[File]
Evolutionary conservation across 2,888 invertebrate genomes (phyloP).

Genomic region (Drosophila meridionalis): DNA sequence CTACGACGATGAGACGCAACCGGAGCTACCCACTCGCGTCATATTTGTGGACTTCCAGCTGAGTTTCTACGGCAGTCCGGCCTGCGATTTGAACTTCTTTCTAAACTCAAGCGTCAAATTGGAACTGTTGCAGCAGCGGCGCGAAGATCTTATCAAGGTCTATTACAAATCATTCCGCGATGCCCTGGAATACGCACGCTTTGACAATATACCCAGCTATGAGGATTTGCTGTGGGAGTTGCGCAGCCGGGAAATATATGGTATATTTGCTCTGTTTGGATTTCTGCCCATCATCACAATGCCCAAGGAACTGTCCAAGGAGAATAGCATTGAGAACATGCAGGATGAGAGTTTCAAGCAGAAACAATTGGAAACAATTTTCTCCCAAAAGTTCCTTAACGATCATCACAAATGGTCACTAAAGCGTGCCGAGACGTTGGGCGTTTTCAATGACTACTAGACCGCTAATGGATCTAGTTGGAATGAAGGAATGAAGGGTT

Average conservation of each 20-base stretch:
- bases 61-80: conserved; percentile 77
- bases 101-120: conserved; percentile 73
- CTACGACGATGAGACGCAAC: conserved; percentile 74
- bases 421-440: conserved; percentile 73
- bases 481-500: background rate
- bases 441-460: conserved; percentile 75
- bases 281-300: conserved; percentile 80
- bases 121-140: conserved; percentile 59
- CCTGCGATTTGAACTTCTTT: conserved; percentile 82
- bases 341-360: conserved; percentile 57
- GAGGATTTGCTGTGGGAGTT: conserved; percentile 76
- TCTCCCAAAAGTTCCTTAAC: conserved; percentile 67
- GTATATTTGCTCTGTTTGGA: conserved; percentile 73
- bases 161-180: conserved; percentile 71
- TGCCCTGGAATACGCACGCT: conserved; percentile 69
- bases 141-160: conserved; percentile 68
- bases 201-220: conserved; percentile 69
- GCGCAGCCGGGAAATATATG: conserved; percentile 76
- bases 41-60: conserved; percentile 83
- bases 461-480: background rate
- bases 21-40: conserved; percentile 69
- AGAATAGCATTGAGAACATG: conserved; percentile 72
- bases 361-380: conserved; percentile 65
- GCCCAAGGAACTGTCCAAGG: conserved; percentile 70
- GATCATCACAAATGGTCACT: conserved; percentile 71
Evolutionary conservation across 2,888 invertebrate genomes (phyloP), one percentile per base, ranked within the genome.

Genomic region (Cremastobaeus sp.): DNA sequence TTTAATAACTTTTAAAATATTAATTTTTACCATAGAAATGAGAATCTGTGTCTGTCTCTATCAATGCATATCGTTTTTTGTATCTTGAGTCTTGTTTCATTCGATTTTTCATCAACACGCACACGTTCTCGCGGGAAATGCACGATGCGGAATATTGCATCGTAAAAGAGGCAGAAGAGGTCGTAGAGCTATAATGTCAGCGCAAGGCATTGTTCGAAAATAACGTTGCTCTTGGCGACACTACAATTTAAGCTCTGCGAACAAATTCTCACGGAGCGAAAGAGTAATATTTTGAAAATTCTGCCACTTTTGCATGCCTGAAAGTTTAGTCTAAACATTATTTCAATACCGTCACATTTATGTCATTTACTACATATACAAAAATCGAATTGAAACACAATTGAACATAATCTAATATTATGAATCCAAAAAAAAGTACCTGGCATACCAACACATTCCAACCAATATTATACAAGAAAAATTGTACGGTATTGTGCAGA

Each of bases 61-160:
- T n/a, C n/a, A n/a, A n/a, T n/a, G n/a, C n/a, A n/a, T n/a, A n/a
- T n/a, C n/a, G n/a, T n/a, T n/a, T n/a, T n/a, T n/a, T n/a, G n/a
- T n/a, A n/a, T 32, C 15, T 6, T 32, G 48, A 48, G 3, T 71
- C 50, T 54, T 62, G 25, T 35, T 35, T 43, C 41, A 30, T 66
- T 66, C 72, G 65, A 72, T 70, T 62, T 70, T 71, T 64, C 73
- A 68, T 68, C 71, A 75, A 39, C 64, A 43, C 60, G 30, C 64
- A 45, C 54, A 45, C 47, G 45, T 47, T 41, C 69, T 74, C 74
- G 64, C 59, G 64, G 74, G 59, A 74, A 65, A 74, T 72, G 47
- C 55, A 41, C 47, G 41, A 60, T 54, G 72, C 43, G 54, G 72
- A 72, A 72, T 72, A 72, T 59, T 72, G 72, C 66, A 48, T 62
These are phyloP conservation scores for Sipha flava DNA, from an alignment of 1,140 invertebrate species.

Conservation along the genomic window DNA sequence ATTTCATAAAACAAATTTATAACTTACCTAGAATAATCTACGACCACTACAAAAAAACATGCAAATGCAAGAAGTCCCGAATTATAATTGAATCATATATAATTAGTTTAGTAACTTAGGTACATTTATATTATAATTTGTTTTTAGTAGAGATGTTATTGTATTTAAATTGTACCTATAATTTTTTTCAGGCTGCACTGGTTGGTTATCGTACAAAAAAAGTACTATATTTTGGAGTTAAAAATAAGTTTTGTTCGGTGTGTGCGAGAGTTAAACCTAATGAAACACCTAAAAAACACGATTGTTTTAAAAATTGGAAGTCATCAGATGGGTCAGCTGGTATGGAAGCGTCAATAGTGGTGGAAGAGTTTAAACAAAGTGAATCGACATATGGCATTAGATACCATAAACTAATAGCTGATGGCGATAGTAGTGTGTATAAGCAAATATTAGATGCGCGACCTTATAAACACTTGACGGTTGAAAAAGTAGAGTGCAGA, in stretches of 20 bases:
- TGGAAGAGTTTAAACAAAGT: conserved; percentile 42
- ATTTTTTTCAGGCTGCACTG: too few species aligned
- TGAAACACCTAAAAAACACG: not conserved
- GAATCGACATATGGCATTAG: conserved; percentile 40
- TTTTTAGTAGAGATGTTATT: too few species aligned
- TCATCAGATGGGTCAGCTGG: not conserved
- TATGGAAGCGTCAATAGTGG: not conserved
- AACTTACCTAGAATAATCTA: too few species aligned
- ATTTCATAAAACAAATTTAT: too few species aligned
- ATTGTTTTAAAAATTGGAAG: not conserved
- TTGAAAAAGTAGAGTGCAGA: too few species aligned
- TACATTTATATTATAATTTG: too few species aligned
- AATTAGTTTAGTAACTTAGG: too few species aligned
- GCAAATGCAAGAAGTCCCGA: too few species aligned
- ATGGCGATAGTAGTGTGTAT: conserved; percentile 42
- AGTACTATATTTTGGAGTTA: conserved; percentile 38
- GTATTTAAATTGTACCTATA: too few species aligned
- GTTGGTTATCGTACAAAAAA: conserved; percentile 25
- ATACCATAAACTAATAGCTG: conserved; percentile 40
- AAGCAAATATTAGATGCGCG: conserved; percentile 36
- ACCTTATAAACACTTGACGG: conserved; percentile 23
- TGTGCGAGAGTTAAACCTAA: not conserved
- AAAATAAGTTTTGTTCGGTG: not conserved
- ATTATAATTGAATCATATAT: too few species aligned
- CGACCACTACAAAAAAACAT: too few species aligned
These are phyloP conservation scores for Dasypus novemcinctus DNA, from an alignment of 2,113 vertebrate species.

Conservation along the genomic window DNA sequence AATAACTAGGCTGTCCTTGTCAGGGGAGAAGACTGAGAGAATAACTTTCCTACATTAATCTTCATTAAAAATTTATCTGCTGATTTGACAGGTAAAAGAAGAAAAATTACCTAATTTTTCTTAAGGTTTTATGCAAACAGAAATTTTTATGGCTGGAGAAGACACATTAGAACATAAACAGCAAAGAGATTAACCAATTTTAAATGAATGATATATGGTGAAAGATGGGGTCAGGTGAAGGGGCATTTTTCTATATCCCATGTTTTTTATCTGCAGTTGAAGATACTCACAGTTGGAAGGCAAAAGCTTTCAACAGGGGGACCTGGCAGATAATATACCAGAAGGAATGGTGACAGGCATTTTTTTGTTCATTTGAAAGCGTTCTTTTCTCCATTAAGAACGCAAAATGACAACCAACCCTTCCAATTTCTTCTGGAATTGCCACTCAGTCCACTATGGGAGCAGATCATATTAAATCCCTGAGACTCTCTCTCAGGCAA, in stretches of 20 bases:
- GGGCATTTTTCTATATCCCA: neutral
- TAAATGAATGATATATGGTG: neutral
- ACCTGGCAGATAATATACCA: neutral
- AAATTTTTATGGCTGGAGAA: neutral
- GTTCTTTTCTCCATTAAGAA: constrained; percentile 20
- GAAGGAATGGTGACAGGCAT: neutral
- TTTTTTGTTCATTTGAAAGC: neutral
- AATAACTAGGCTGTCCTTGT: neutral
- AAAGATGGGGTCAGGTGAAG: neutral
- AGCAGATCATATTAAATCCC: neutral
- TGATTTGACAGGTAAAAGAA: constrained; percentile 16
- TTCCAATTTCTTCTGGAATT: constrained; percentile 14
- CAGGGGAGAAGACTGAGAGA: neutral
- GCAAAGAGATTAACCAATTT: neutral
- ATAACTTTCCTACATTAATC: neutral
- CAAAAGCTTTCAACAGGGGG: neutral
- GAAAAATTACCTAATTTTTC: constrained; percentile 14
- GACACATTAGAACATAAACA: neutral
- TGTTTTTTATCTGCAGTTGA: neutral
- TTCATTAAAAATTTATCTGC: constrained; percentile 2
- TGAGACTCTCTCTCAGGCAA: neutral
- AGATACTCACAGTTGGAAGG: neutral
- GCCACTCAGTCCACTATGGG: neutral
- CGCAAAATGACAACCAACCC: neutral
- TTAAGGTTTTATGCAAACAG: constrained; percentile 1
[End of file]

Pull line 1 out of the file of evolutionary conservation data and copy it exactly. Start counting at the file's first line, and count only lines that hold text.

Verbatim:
Evolutionary conservation across 2,888 invertebrate genomes (phyloP).